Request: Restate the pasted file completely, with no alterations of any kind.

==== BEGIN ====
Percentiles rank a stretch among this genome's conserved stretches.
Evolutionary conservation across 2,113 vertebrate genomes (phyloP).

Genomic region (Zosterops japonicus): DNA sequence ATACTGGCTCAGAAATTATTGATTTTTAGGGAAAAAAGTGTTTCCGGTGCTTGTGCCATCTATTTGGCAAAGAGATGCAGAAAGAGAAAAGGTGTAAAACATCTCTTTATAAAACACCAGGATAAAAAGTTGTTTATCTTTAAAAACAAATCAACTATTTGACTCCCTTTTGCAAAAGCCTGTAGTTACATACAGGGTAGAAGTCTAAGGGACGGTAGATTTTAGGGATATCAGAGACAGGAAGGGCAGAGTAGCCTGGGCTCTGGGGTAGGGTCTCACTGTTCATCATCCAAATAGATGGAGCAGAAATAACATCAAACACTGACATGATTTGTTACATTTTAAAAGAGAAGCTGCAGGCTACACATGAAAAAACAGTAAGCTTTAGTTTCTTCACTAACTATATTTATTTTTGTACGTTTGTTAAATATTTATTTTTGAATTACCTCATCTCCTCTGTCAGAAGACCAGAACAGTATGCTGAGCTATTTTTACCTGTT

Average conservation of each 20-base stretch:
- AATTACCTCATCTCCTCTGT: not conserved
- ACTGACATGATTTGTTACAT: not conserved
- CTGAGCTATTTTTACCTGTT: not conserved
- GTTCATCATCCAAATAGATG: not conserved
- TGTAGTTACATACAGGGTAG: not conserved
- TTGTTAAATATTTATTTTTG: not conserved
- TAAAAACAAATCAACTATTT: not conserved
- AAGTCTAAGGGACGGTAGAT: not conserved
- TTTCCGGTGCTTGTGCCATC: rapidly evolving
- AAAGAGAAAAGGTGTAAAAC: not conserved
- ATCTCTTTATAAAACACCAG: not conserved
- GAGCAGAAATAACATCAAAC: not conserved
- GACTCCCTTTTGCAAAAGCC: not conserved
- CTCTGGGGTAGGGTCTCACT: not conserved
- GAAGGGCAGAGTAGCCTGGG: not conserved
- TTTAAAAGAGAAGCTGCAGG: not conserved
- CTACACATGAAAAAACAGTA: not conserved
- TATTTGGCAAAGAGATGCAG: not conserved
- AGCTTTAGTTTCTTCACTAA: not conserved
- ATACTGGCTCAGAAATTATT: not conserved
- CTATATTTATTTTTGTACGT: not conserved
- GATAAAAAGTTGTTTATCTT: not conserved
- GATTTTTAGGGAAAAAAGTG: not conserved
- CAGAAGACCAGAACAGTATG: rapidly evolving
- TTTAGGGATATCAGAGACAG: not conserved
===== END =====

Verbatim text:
Percentiles rank a stretch among this genome's conserved stretches.
Evolutionary conservation across 2,113 vertebrate genomes (phyloP).

Genomic region (Zosterops japonicus): DNA sequence ATACTGGCTCAGAAATTATTGATTTTTAGGGAAAAAAGTGTTTCCGGTGCTTGTGCCATCTATTTGGCAAAGAGATGCAGAAAGAGAAAAGGTGTAAAACATCTCTTTATAAAACACCAGGATAAAAAGTTGTTTATCTTTAAAAACAAATCAACTATTTGACTCCCTTTTGCAAAAGCCTGTAGTTACATACAGGGTAGAAGTCTAAGGGACGGTAGATTTTAGGGATATCAGAGACAGGAAGGGCAGAGTAGCCTGGGCTCTGGGGTAGGGTCTCACTGTTCATCATCCAAATAGATGGAGCAGAAATAACATCAAACACTGACATGATTTGTTACATTTTAAAAGAGAAGCTGCAGGCTACACATGAAAAAACAGTAAGCTTTAGTTTCTTCACTAACTATATTTATTTTTGTACGTTTGTTAAATATTTATTTTTGAATTACCTCATCTCCTCTGTCAGAAGACCAGAACAGTATGCTGAGCTATTTTTACCTGTT

Average conservation of each 20-base stretch:
- AATTACCTCATCTCCTCTGT: not conserved
- ACTGACATGATTTGTTACAT: not conserved
- CTGAGCTATTTTTACCTGTT: not conserved
- GTTCATCATCCAAATAGATG: not conserved
- TGTAGTTACATACAGGGTAG: not conserved
- TTGTTAAATATTTATTTTTG: not conserved
- TAAAAACAAATCAACTATTT: not conserved
- AAGTCTAAGGGACGGTAGAT: not conserved
- TTTCCGGTGCTTGTGCCATC: rapidly evolving
- AAAGAGAAAAGGTGTAAAAC: not conserved
- ATCTCTTTATAAAACACCAG: not conserved
- GAGCAGAAATAACATCAAAC: not conserved
- GACTCCCTTTTGCAAAAGCC: not conserved
- CTCTGGGGTAGGGTCTCACT: not conserved
- GAAGGGCAGAGTAGCCTGGG: not conserved
- TTTAAAAGAGAAGCTGCAGG: not conserved
- CTACACATGAAAAAACAGTA: not conserved
- TATTTGGCAAAGAGATGCAG: not conserved
- AGCTTTAGTTTCTTCACTAA: not conserved
- ATACTGGCTCAGAAATTATT: not conserved
- CTATATTTATTTTTGTACGT: not conserved
- GATAAAAAGTTGTTTATCTT: not conserved
- GATTTTTAGGGAAAAAAGTG: not conserved
- CAGAAGACCAGAACAGTATG: rapidly evolving
- TTTAGGGATATCAGAGACAG: not conserved